The correlation that has been made between the ambiguous meaning of ‘development’, and the Muslim Brotherhood’s failure in the recent election, is in fact incorrect, because there were no elections at all, and everyone knows this. Regarding the assertion that a tendency for religious discourse is not commensurate with a civil state, this needs to be dissected and classified. Some of those, who criticized the Brotherhood’s performance in the past, did so on the basis that the MB had become absorbed in politics at the expense of the religious trend.
[Asharq Al-Awsat] In your viewpoint, what are the priorities of the upcoming period?
[Munir] I believe that there are parallel priorities for action in the coming period, because of the presence of a new General Guide and a new Guidance Bureau, and also because of the pressure of events and their developments. Completing what the Muslim Brotherhood began sometime ago, with regards to internal regulations, focussing attention on school curricula, and the internal structure, must run in parallel with national action that incorporates coordination with national powers. This, for instance, involves reviving the role of trade unions, in order to pump fresh blood back into the Egyptian middle class, which has almost disappeared. On the external level, we should continue to focus our attention on Arab and Islamic causes, as well as humanitarian and international causes that take place on this earth in which we all live, and share its future.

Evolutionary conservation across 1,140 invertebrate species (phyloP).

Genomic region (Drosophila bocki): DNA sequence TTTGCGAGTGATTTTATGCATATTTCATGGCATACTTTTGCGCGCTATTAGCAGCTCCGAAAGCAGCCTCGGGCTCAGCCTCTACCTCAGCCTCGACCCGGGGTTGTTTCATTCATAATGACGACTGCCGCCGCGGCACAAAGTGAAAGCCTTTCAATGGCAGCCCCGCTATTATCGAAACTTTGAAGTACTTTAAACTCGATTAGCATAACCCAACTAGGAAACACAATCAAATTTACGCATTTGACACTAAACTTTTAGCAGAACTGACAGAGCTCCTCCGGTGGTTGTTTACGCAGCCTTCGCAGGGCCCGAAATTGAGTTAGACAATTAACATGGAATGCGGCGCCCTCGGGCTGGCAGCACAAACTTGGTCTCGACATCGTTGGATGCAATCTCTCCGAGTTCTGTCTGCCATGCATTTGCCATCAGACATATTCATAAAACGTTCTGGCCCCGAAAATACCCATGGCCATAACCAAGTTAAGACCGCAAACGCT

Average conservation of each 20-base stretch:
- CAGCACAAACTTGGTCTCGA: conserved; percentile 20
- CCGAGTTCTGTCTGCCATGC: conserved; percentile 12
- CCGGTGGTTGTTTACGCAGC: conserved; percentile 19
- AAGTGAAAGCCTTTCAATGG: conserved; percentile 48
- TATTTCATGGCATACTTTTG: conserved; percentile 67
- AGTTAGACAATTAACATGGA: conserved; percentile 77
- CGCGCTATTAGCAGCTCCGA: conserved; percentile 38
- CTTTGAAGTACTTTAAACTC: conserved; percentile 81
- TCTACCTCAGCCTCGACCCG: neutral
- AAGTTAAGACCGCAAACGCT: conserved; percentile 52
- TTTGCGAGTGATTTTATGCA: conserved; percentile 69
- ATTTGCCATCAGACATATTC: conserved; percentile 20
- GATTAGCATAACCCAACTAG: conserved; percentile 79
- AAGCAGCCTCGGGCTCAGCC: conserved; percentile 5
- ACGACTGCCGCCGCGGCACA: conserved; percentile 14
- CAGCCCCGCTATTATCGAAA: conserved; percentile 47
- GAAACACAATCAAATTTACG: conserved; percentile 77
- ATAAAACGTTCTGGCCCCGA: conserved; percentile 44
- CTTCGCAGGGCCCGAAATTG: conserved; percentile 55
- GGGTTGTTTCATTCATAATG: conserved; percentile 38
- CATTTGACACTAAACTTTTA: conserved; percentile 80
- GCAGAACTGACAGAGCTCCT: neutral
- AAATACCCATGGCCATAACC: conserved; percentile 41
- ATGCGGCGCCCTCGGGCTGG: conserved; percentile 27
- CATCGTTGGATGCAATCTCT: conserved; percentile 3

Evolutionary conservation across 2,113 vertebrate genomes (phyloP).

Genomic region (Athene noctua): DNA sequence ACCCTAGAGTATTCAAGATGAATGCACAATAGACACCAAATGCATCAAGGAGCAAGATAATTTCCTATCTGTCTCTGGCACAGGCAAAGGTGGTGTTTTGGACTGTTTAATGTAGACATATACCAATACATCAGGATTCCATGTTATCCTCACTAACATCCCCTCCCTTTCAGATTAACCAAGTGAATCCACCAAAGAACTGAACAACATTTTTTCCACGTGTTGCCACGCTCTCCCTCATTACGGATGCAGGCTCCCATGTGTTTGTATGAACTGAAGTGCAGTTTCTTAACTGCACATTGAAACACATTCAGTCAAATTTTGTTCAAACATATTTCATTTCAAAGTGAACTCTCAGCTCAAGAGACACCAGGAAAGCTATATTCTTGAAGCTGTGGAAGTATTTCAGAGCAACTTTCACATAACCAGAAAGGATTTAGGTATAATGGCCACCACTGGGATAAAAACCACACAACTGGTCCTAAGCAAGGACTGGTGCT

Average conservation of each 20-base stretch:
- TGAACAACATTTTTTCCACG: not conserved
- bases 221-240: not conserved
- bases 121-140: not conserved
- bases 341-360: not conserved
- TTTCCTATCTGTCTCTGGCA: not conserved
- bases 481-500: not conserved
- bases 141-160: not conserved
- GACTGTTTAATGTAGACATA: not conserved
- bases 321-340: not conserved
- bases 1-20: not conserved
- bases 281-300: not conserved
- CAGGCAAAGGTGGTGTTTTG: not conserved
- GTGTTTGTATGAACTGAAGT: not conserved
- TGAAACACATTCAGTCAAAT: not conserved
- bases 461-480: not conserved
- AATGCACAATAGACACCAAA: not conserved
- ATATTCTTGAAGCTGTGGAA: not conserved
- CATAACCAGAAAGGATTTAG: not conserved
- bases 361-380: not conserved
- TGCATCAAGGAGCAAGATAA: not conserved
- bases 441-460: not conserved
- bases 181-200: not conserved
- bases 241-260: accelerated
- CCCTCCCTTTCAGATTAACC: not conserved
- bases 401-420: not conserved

[Asharq Al-Awsat] From you point of view, do contacts exist for coordination between Egypt’s Muslim Brotherhood and opposition parties, especially al-Wafd party, which also boycotted the elections?